By Jim Ellis
Jan. 30, 2018 — Thought of as one of the key swing states in American politics since the turn of the century, President Trump’s stronger than expected eight-point Buckeye State victory in the 2016 presidential race proved eye-opening. But, was his performance trend setting or an anomaly?
A new Fallon Group survey for the state’s 1984 Society group finds the upcoming open governor’s race is exceeding the Trump marker, at least in the early going. Such totals indicate that the presidential outcome could be signaling a more Republican-oriented direction beginning to form in the state, but a closer look may point to the Trump numbers as affirming a political trend rather than creating one.According to the Fallon Group data (Jan. 16-19: 801 likely Ohio general election voters; 286 Ohio Republican likely primary voters, 248 Ohio likely Democratic primary voters), attorney general and former US senator, Mike DeWine (R), would lead recently resigned Federal Consumer Protection Bureau director and ex-Ohio attorney general Richard Cordray (D) by a whopping 48-29 percent margin. The polling demographics appear to correctly model the state, thus providing reliability support. In the polling sample, Anglo voters account for 77.4 percent of the respondents, as compared to 79.5 percent of the state population. African Americans are 14.2 percent of the polling universe, and 12.8 percent of the actual Ohio population. Hispanics register 2.2 percent of the respondent group, against a 3.7 percent state population figure. Therefore, the respondent universe is consistent with at least the overall Ohio population complexion. Additionally, the polling universe is comprised of 51.9 percent females, versus a 51.0 percent actual make-up.
The Republican leadership approval ratings are mixed. The respondents believe, by a margin of 54:25 percent, that Ohio is generally on the right track. Outgoing Gov. John Kasich’s (R) job performance is rated highly: a 57:29 percent favorability ratio. President Trump, on the other hand, is upside-down at 43:52 percent positive to negative.
Though the poll’s primary findings are interesting for each party, the projections must be considered unreliable. The 286 and 248 cell sizes drawn to answer the Republican and Democratic-specific questions are too small to generate mathematically sound conclusions, but the results still appear plausible.
For the Democrats, Cordray and his designated running mate, former US Rep. Betty Sutton, would lead ex-congressman and Cleveland Mayor Dennis Kucinich and his choice for lieutenant governor, Akron City Councilwoman Tara Mosely Samples, by only a 23-16 percent margin. The other candidates, state senator and former minority leader Joe Schiavoni (D-Mahoning Valley), ex-Ohio Supreme Court Justice Bill O’Neill, and former Cincinnati state Rep. Connie Pillich, all poll under five percent support.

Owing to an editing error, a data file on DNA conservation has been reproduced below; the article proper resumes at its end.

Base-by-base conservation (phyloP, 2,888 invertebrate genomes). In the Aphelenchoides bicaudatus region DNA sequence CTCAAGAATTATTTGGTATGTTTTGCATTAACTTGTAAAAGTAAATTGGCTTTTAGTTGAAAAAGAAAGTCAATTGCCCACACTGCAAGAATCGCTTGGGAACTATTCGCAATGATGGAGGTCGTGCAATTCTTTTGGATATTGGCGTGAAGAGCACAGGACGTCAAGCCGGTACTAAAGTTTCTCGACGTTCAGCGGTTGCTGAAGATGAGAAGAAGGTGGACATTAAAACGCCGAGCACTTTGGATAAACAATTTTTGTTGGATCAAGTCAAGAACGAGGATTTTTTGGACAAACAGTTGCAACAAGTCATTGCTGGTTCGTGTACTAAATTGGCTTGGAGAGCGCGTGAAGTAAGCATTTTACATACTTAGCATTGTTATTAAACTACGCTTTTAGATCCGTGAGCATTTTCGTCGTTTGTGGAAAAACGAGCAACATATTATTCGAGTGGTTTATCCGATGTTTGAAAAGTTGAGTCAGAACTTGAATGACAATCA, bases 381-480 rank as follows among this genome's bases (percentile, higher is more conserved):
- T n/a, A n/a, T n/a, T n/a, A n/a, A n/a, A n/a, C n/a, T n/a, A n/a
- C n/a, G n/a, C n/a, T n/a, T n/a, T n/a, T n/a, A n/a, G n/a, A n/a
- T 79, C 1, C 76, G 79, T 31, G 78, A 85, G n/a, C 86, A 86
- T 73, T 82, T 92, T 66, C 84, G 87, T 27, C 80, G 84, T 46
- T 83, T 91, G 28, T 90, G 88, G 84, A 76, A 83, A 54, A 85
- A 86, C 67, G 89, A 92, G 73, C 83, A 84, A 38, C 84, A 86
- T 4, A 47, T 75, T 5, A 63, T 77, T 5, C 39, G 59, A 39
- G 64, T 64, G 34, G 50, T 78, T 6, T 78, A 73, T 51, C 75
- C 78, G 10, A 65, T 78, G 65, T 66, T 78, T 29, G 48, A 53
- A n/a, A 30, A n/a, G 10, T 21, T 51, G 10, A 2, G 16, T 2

For the Republicans, DeWine and his pick for lieutenant governor, secretary of state and former gubernatorial candidate Jon Husted, are jumping out to a landslide 54-14 percent spread over Lt. Gov. Mary Taylor and her running mate, ex-Reagan White House aide Nathan Estruth.
This latter number is believable because Taylor has so far failed to generate much in the way of financial support. She is now trying to put distance between herself and Gov. Kasich, despite his strong ratings and that he chose her for the position she now holds. She furthermore claimed in an interview that Kasich had “endorsed” DeWine, when he had publicly expressed his open support for Taylor months ago. Unless the Taylor-Estruth Campaign substantially improves, the DeWine-Husted ticket will have an easy run in the May 8 Republican primary.
But the Trump numbers and this first major statewide gubernatorial poll actually appear to be confirming a developed trend rather than changing voting patterns. While Ohio has clearly bounced around in the presidential race since the 2000 election, the underlying races have been much more solidly Republican.
After Democrat Ted Strickland won the governorship in 2006, Kasich ousted him four years later and expanded Republican control of the state legislature’s House and Senate chambers. This was cemented with the governor’s 64-33 percent re-election landslide in 2010, thus leading to today’s 24R-9D and 66R-33D partisan division in the Ohio Senate and House, respectively. Additionally, the congressional delegation breaks 12R-4D, and each party controls one US Senate seat.
The Ohio governor’s race, already critically important from a national redistricting perspective, grows to an even greater degree because of the strong potential that the Pennsylvania map will be re-drawn before the 2018 election. With Democratic gains in the Keystone State likely, the Ohio redistricting position becomes even more crucial.